Wednesday, September 19, 2012

Introduction to SVN

What you will need to download the Tortoise SVN client application.
Download and install and after a restart (bummer) we are ready to start working!
The Tortoise SVN adds its functionality in the Windows Explorer Context Menu.
Introduction to SVN

Verifying the connection to the SVN Server

Before we start working we will have to Verify the connection to the SVN Server. Right click on any folder in the Windows Explorer and select TortoiseSVN -> Repo-browser
you will be asked for a path to the repository enter : file:///C:/<The location of the repositories>/<The repository name you selected> in my case I will enter :
what you should get is this:
Introduction to SVN
If you got this it means that you can connect to the SVN Server.
If you are trying to connect to a remote server you will have to enter the following when asked for the URL of the repository:
https://<The ip of the Server>/svn/<The Repository Name>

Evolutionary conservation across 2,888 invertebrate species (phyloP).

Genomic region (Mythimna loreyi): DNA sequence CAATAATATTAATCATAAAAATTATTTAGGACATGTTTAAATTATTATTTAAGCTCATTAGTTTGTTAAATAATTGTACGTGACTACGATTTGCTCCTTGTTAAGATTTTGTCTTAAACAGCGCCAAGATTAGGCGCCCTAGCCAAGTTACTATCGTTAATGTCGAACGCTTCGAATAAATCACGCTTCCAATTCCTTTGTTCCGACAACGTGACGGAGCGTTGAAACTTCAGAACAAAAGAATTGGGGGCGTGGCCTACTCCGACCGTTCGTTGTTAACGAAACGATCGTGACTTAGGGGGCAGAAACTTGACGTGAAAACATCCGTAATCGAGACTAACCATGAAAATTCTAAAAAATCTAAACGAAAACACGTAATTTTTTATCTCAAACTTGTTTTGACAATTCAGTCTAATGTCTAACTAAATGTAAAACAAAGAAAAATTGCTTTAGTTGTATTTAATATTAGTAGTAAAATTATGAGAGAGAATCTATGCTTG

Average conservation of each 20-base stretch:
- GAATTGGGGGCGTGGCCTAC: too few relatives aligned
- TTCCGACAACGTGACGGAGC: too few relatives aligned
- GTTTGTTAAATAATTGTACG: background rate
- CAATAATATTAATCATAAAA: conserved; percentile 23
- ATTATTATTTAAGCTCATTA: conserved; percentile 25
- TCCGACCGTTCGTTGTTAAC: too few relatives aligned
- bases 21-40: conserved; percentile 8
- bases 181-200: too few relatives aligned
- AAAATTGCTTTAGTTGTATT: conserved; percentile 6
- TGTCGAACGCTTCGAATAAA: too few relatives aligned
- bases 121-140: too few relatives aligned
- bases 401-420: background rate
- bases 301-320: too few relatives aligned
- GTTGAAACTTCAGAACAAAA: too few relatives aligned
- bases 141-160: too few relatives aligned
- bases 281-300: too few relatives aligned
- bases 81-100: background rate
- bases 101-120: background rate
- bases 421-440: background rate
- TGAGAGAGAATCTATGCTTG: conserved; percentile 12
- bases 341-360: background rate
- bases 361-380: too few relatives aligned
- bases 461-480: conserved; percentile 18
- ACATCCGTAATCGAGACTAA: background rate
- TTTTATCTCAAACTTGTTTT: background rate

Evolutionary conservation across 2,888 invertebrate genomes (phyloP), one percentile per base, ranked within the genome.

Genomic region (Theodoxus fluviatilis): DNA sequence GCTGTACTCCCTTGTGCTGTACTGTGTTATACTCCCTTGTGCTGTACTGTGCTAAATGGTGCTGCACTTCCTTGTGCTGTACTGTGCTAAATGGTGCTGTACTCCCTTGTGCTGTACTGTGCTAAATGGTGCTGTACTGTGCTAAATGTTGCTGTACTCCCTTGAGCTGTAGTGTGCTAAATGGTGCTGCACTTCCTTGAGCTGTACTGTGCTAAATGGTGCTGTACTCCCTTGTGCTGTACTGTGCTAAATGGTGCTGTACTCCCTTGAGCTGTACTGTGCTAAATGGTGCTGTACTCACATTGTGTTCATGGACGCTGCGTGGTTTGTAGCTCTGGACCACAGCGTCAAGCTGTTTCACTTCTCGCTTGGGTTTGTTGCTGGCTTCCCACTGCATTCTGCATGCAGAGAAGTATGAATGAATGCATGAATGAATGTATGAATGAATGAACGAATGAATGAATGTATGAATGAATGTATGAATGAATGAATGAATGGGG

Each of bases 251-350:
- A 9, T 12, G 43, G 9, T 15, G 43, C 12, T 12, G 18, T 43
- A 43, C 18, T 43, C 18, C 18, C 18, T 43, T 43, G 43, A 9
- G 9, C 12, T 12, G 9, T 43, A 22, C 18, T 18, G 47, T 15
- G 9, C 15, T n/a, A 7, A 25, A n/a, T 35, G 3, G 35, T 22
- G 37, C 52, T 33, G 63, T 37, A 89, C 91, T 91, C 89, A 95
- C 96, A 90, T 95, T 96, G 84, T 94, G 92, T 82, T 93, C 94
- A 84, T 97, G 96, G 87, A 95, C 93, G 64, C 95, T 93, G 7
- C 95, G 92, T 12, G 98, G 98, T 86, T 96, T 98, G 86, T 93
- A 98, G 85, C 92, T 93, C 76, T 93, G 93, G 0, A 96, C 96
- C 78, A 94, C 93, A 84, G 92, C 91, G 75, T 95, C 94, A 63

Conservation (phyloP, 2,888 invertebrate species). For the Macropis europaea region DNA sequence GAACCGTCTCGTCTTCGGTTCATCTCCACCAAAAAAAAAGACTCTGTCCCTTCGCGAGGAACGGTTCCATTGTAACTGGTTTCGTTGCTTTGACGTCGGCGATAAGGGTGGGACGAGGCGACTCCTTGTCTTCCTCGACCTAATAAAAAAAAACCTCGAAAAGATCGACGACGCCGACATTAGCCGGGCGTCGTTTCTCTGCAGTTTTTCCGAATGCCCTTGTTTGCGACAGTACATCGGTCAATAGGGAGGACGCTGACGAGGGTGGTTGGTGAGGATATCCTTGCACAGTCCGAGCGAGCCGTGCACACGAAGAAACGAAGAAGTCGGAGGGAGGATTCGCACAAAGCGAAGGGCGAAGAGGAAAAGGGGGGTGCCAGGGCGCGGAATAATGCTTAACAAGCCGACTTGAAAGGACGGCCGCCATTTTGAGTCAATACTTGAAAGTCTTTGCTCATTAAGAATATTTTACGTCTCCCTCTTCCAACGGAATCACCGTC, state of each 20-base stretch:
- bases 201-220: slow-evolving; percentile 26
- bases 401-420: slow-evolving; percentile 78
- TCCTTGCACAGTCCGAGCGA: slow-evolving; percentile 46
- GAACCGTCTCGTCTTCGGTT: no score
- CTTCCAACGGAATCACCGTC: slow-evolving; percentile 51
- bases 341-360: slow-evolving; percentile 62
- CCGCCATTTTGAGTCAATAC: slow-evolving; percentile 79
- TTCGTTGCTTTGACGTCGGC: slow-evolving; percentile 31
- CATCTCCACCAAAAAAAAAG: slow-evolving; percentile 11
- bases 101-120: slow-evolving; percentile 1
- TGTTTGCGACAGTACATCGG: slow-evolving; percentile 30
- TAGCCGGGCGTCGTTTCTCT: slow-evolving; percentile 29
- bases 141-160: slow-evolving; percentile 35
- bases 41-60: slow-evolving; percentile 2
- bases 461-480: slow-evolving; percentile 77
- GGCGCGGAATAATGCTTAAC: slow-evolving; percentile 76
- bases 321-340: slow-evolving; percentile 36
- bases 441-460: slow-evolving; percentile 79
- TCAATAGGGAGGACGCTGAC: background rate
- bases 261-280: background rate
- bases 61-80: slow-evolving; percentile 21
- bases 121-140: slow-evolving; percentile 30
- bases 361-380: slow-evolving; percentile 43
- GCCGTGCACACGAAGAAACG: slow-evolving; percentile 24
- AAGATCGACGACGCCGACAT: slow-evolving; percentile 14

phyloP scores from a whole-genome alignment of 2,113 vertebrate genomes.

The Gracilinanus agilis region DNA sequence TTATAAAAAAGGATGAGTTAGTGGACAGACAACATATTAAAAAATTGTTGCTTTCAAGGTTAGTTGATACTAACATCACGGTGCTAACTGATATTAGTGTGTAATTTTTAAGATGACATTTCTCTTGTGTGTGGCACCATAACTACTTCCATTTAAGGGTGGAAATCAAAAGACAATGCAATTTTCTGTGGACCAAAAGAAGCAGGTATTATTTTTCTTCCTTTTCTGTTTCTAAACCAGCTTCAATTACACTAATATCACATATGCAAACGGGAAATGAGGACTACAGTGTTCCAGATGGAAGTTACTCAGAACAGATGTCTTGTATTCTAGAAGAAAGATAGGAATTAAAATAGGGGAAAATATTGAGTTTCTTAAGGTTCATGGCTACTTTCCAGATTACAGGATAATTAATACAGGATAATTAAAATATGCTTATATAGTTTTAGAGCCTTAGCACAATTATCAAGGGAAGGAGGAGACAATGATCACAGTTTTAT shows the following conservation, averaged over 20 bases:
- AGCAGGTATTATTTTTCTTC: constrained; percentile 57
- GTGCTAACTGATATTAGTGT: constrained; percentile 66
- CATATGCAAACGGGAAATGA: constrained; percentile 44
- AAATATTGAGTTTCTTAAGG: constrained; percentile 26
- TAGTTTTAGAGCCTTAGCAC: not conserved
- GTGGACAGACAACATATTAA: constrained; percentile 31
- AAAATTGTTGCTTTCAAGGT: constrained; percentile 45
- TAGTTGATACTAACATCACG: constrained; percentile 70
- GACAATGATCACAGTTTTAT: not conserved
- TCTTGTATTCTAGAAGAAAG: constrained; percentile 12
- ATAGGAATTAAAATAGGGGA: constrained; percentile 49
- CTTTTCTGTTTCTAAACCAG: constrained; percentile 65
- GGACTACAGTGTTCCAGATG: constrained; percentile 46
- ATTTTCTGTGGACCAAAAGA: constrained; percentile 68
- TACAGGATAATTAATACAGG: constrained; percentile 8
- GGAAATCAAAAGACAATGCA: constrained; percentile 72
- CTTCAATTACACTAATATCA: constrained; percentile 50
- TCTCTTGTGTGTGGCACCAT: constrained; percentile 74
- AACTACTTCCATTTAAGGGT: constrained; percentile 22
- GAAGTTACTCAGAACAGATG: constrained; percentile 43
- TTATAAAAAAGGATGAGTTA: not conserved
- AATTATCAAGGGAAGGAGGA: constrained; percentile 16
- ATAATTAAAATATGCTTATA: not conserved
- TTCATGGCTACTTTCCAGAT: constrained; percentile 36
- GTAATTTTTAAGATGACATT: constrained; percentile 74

You should get the same results.

Getting the files from the repository

To get the files from the repository we created earlier (in the previous article) we will have to create a new folder, which I presume everyone knows how to do :).
After you have created the folder, right click on it and select the "SVN Checkout…" option from the context menu. You will see the following screen:
SVN Checkout
If you followed all the steps the address of the repository should be already written here. All you have to do is click "OK"
Files Checked Out
This means we have checked out the files successfully and we can start working!
The directory should look like this:
Checked out Directory
The Green V marks mean that nothing has changed inside the directory. Lets add a new file to the trunk (main branch) directory. We will then Right Click on the trunk and select "Commit"
SVN Commit
The SVN Server has detected that you have added a new file and you will have to check the Checkbox next to it in order for it to be inserted to the repository.
Lets try and edit the file and add some text in it. Both the file and the Directory will get a red exclamation mark saying they have been changed:
Folder Changed
File Changed
To send the Changes to the Server you can right click any of them and select "SVN Commit…" from the context menu. Doing it on the Folder will make the Commit recursive to all the files inside it.
That’s it!

Saturday, September 15, 2012

Shortcut to Lock Your Computer

You secure your computer by locking it whenever you're
away from your desk. If you are on a domain, by pressing Ctrl+Alt+Del and then